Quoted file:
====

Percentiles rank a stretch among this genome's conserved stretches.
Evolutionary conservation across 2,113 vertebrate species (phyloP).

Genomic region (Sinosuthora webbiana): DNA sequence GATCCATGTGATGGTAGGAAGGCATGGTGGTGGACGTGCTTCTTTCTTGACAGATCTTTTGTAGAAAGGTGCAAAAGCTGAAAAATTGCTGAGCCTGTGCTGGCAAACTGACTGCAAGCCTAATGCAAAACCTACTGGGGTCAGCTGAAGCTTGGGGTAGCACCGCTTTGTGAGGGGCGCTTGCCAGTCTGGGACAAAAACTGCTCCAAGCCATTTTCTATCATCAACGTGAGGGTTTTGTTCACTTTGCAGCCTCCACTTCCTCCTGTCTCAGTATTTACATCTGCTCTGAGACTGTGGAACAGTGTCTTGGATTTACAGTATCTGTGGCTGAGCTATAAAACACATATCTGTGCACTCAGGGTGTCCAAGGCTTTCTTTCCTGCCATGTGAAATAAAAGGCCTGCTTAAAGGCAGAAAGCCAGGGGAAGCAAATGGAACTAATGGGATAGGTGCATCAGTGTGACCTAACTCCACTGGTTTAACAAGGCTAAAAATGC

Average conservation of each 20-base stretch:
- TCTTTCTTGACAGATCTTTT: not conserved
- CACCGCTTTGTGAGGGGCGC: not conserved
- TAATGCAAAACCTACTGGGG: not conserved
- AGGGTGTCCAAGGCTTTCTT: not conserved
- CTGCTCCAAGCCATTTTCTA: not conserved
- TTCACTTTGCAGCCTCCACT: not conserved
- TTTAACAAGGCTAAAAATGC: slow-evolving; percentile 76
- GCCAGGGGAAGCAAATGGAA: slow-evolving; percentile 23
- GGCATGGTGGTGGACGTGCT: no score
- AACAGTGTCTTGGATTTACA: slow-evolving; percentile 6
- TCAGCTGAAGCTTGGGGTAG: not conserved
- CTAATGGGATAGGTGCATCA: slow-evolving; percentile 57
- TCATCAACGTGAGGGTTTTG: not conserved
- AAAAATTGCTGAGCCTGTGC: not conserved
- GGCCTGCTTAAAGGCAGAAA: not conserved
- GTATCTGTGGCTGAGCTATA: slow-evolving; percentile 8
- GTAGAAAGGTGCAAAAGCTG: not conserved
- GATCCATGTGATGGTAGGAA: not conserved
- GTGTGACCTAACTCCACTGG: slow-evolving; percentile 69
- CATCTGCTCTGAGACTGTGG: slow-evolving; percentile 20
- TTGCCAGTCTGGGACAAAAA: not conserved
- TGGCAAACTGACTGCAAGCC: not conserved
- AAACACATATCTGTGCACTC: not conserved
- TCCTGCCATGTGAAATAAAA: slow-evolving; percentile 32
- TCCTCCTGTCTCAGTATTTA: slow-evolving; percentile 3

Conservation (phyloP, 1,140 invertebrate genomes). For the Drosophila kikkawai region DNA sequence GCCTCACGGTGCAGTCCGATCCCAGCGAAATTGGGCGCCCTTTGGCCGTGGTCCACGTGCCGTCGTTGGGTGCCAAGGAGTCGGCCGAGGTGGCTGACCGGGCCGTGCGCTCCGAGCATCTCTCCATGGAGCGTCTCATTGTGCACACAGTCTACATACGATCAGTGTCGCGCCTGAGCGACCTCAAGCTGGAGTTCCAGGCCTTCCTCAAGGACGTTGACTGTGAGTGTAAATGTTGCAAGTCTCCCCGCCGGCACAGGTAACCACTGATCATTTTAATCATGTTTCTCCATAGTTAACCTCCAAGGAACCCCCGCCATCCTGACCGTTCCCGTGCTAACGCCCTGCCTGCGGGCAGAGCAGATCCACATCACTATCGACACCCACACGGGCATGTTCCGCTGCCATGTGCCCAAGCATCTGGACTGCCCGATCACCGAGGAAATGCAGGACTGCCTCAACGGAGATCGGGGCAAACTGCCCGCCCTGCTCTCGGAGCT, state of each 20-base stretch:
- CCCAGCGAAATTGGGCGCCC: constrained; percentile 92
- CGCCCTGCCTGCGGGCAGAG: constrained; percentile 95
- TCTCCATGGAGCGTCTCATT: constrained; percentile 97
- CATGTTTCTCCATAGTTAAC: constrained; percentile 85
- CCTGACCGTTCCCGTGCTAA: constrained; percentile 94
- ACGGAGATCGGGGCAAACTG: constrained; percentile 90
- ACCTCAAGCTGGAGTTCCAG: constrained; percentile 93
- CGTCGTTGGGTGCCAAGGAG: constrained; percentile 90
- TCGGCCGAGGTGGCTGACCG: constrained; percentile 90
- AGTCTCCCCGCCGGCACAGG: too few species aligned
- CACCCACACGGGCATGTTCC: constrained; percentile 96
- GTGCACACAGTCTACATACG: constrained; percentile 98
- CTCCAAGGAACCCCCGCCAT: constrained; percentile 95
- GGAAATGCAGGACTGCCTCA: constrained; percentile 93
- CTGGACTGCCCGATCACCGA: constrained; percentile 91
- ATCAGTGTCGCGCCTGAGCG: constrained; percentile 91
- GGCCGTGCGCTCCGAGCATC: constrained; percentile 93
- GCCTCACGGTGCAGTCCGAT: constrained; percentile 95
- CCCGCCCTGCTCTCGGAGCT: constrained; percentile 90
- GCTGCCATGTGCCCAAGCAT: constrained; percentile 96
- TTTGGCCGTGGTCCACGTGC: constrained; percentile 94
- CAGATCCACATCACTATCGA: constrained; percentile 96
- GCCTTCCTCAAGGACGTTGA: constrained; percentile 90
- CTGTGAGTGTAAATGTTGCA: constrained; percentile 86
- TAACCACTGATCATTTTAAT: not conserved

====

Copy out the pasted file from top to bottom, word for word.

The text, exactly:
Percentiles rank a stretch among this genome's conserved stretches.
Evolutionary conservation across 2,113 vertebrate species (phyloP).

Genomic region (Sinosuthora webbiana): DNA sequence GATCCATGTGATGGTAGGAAGGCATGGTGGTGGACGTGCTTCTTTCTTGACAGATCTTTTGTAGAAAGGTGCAAAAGCTGAAAAATTGCTGAGCCTGTGCTGGCAAACTGACTGCAAGCCTAATGCAAAACCTACTGGGGTCAGCTGAAGCTTGGGGTAGCACCGCTTTGTGAGGGGCGCTTGCCAGTCTGGGACAAAAACTGCTCCAAGCCATTTTCTATCATCAACGTGAGGGTTTTGTTCACTTTGCAGCCTCCACTTCCTCCTGTCTCAGTATTTACATCTGCTCTGAGACTGTGGAACAGTGTCTTGGATTTACAGTATCTGTGGCTGAGCTATAAAACACATATCTGTGCACTCAGGGTGTCCAAGGCTTTCTTTCCTGCCATGTGAAATAAAAGGCCTGCTTAAAGGCAGAAAGCCAGGGGAAGCAAATGGAACTAATGGGATAGGTGCATCAGTGTGACCTAACTCCACTGGTTTAACAAGGCTAAAAATGC

Average conservation of each 20-base stretch:
- TCTTTCTTGACAGATCTTTT: not conserved
- CACCGCTTTGTGAGGGGCGC: not conserved
- TAATGCAAAACCTACTGGGG: not conserved
- AGGGTGTCCAAGGCTTTCTT: not conserved
- CTGCTCCAAGCCATTTTCTA: not conserved
- TTCACTTTGCAGCCTCCACT: not conserved
- TTTAACAAGGCTAAAAATGC: slow-evolving; percentile 76
- GCCAGGGGAAGCAAATGGAA: slow-evolving; percentile 23
- GGCATGGTGGTGGACGTGCT: no score
- AACAGTGTCTTGGATTTACA: slow-evolving; percentile 6
- TCAGCTGAAGCTTGGGGTAG: not conserved
- CTAATGGGATAGGTGCATCA: slow-evolving; percentile 57
- TCATCAACGTGAGGGTTTTG: not conserved
- AAAAATTGCTGAGCCTGTGC: not conserved
- GGCCTGCTTAAAGGCAGAAA: not conserved
- GTATCTGTGGCTGAGCTATA: slow-evolving; percentile 8
- GTAGAAAGGTGCAAAAGCTG: not conserved
- GATCCATGTGATGGTAGGAA: not conserved
- GTGTGACCTAACTCCACTGG: slow-evolving; percentile 69
- CATCTGCTCTGAGACTGTGG: slow-evolving; percentile 20
- TTGCCAGTCTGGGACAAAAA: not conserved
- TGGCAAACTGACTGCAAGCC: not conserved
- AAACACATATCTGTGCACTC: not conserved
- TCCTGCCATGTGAAATAAAA: slow-evolving; percentile 32
- TCCTCCTGTCTCAGTATTTA: slow-evolving; percentile 3

Conservation (phyloP, 1,140 invertebrate genomes). For the Drosophila kikkawai region DNA sequence GCCTCACGGTGCAGTCCGATCCCAGCGAAATTGGGCGCCCTTTGGCCGTGGTCCACGTGCCGTCGTTGGGTGCCAAGGAGTCGGCCGAGGTGGCTGACCGGGCCGTGCGCTCCGAGCATCTCTCCATGGAGCGTCTCATTGTGCACACAGTCTACATACGATCAGTGTCGCGCCTGAGCGACCTCAAGCTGGAGTTCCAGGCCTTCCTCAAGGACGTTGACTGTGAGTGTAAATGTTGCAAGTCTCCCCGCCGGCACAGGTAACCACTGATCATTTTAATCATGTTTCTCCATAGTTAACCTCCAAGGAACCCCCGCCATCCTGACCGTTCCCGTGCTAACGCCCTGCCTGCGGGCAGAGCAGATCCACATCACTATCGACACCCACACGGGCATGTTCCGCTGCCATGTGCCCAAGCATCTGGACTGCCCGATCACCGAGGAAATGCAGGACTGCCTCAACGGAGATCGGGGCAAACTGCCCGCCCTGCTCTCGGAGCT, state of each 20-base stretch:
- CCCAGCGAAATTGGGCGCCC: constrained; percentile 92
- CGCCCTGCCTGCGGGCAGAG: constrained; percentile 95
- TCTCCATGGAGCGTCTCATT: constrained; percentile 97
- CATGTTTCTCCATAGTTAAC: constrained; percentile 85
- CCTGACCGTTCCCGTGCTAA: constrained; percentile 94
- ACGGAGATCGGGGCAAACTG: constrained; percentile 90
- ACCTCAAGCTGGAGTTCCAG: constrained; percentile 93
- CGTCGTTGGGTGCCAAGGAG: constrained; percentile 90
- TCGGCCGAGGTGGCTGACCG: constrained; percentile 90
- AGTCTCCCCGCCGGCACAGG: too few species aligned
- CACCCACACGGGCATGTTCC: constrained; percentile 96
- GTGCACACAGTCTACATACG: constrained; percentile 98
- CTCCAAGGAACCCCCGCCAT: constrained; percentile 95
- GGAAATGCAGGACTGCCTCA: constrained; percentile 93
- CTGGACTGCCCGATCACCGA: constrained; percentile 91
- ATCAGTGTCGCGCCTGAGCG: constrained; percentile 91
- GGCCGTGCGCTCCGAGCATC: constrained; percentile 93
- GCCTCACGGTGCAGTCCGAT: constrained; percentile 95
- CCCGCCCTGCTCTCGGAGCT: constrained; percentile 90
- GCTGCCATGTGCCCAAGCAT: constrained; percentile 96
- TTTGGCCGTGGTCCACGTGC: constrained; percentile 94
- CAGATCCACATCACTATCGA: constrained; percentile 96
- GCCTTCCTCAAGGACGTTGA: constrained; percentile 90
- CTGTGAGTGTAAATGTTGCA: constrained; percentile 86
- TAACCACTGATCATTTTAAT: not conserved